THE GOVERNMENTS OF OECD MEMBER COUNTRIES1 consider that rapid development and diffusion of new technologies is vital to economic and social progress. Believing that success in this respect will depend on there being effective means for dealing with the social implications they wish to make known their united views on the matter. They have accordingly agreed on a Declaration on the Social Aspects of Technological Change, as follows. This Declaration is intended to encourage and promote the good practices it describes, within the framework of the respective laws, customs and traditions of the Member countries.

1.            CONSIDERING that technological change is necessary to economic and social progress and should be welcomed and stimulated as a means for achieving non-inflationary growth, economic competitiveness and more and better employment as well as enhanced well-being for workers and consumers, rather than resisted because of fears of adverse social consequences, but that its successful introduction depends on adjustment measures to deal with such consequences;

              DECLARE that they will adopt policies to facilitate the continuing widespread diffusion and exploitation of new technologies within the framework of policies to promote non-inflationary growth, thereby decreasing unemployment, and to that end seek to ensure that any adverse consequences are mitigated by positive adjustment measures.

2.            CONSIDERING that the current rapidly expanding application of new technologies and its potentially differential effects on particular groups can lead to understandable apprehension and concern by workers about the security and quality of their jobs, this being particularly the case in a period of continuing high unemployment which makes the accompanying employment adjustments more difficult;

              DECLARE that the policies and practices by which adjustment has customarily been achieved may in some respects be inadequate and may require that different and more innovative approaches to the problems of social adjustment be introduced.

3.            CONSIDERING that the economic, educational, social and workplace dimensions of new technologies are interdependent and thus that the continuing efficient and socially acceptable introduction of technological change requires a comprehensive and balanced approach by all concerned;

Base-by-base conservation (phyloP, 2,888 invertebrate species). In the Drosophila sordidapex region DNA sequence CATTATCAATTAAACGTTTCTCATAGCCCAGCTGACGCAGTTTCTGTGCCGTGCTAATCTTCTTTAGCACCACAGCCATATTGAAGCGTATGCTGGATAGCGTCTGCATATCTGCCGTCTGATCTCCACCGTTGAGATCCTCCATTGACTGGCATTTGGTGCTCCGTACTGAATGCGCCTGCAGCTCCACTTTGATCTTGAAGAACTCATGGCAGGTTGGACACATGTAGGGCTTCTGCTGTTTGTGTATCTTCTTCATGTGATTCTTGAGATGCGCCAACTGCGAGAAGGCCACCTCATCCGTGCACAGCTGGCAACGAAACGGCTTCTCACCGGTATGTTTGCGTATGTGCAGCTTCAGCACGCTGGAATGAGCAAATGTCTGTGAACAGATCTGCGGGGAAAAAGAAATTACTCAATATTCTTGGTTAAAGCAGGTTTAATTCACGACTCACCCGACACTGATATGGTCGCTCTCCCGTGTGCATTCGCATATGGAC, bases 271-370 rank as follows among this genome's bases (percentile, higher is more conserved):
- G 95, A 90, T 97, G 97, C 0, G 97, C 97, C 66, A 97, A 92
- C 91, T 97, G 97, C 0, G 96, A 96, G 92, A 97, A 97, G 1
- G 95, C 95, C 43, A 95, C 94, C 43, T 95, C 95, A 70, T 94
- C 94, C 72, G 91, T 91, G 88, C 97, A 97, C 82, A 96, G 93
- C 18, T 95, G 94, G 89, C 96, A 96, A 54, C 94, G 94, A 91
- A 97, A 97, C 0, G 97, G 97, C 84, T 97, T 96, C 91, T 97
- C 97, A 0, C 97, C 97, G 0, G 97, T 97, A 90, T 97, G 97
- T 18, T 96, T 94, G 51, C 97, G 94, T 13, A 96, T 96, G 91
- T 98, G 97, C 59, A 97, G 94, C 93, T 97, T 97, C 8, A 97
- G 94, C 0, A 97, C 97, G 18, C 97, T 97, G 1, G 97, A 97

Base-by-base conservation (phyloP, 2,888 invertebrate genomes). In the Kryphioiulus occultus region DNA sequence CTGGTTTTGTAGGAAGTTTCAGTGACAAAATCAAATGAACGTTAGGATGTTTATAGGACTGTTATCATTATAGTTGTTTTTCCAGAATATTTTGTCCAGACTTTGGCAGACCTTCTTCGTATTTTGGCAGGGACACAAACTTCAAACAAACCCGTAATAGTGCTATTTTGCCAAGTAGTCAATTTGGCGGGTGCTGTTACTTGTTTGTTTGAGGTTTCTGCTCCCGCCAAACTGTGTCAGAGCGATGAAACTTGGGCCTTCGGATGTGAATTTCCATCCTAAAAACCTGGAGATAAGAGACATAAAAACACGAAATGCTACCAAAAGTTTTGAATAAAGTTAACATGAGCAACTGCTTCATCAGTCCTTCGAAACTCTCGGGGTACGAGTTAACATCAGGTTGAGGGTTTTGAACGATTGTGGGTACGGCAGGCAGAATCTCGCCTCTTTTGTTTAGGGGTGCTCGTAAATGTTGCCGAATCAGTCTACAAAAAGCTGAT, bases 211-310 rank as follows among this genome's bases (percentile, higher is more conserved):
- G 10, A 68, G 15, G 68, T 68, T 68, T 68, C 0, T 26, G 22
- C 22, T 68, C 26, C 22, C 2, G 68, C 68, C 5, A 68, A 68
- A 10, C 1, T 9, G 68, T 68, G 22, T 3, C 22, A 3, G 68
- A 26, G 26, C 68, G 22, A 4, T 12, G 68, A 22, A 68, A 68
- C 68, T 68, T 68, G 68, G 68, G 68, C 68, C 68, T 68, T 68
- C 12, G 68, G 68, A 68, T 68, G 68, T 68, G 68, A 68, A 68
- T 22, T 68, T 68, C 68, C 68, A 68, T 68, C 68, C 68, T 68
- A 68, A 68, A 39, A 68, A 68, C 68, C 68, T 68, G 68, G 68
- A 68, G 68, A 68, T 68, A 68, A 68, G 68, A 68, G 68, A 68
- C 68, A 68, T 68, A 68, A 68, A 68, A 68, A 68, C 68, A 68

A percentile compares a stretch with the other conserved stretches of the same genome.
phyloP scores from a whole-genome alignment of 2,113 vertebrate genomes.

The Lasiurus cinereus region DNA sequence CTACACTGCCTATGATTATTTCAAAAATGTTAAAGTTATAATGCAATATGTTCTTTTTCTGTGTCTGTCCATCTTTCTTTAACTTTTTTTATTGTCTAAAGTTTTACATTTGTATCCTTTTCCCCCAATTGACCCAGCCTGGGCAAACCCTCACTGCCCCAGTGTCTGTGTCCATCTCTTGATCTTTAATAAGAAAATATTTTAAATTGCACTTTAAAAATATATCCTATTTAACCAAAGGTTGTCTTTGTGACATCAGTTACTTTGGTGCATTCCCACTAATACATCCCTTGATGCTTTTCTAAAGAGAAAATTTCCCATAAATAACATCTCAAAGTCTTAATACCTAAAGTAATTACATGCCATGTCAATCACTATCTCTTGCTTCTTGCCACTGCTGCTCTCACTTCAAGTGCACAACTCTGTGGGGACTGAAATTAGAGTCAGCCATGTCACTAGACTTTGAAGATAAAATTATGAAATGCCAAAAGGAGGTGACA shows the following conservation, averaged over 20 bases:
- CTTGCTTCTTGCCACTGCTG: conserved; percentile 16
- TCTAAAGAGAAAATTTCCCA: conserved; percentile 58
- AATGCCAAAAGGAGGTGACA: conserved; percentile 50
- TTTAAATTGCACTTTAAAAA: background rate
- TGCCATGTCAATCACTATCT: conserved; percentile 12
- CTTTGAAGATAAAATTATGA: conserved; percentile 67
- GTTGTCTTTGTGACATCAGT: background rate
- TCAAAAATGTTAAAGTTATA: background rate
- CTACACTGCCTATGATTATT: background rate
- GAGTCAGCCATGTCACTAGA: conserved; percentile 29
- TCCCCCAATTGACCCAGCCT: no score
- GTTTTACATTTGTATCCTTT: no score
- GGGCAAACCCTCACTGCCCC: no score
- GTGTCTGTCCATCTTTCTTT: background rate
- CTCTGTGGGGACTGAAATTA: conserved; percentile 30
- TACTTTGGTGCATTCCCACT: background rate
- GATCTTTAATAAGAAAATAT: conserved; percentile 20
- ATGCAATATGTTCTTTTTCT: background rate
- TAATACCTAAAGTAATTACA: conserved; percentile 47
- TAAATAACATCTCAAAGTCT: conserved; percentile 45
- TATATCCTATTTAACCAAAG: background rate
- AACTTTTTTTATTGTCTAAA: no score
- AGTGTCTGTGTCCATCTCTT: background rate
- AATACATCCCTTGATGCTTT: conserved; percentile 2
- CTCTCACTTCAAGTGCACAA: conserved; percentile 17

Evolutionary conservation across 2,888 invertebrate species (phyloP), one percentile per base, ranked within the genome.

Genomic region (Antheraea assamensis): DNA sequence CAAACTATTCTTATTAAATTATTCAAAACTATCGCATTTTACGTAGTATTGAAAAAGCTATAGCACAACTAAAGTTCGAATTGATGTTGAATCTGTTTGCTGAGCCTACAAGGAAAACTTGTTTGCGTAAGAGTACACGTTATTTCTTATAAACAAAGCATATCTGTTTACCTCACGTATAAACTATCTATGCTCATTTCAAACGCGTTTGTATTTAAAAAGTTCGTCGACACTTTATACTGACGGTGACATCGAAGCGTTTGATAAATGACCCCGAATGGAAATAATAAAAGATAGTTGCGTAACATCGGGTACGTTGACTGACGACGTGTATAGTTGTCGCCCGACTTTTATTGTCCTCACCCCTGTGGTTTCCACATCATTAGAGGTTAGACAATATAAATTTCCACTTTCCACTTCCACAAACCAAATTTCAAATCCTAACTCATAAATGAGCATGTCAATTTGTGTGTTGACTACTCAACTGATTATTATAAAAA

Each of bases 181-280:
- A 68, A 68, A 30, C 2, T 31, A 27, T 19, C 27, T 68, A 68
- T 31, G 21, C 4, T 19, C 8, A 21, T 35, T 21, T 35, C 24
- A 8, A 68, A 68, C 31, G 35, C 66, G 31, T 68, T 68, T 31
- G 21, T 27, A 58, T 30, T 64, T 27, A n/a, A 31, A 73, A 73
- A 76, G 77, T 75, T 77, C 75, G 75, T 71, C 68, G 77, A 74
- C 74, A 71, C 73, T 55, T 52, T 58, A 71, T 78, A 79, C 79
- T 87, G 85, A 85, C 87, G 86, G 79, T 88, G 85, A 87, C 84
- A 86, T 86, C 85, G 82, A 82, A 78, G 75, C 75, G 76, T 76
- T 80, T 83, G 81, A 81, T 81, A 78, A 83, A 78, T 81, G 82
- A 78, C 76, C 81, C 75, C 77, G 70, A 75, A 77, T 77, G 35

DECLARE that the prime responsibility for dealing with the social aspects of implementing new technologies is that of employers, employees and their respective organisations, that governments should assist in creating an economic and social environment conducive to innovation and the introduction of new technologies; that they recognise that the continuing efficient and socially acceptable introduction of technological change calls for the timely provision by enterprises of information and consultation with employees and employee representatives according to the modalities of the laws, customs and traditions of each Member country concerning the impact of such change; and that they will encourage as appropriate a dialogue and consultations, i.e. meaningful discussions with all parties concerned, on suitable ways of dealing with the social aspects of new technologies.

4.            CONSIDERING that the rapid diffusion of new and sophisticated technologies will lead to changes in the structure of employment by industry, occupation, skill and geographic area, and will lead to the loss of some traditional jobs and the creation of new ones; that for these reasons there is a continuing need for the efficient functioning of the labour market to facilitate the mobility of workers within and between industries, occupations and areas;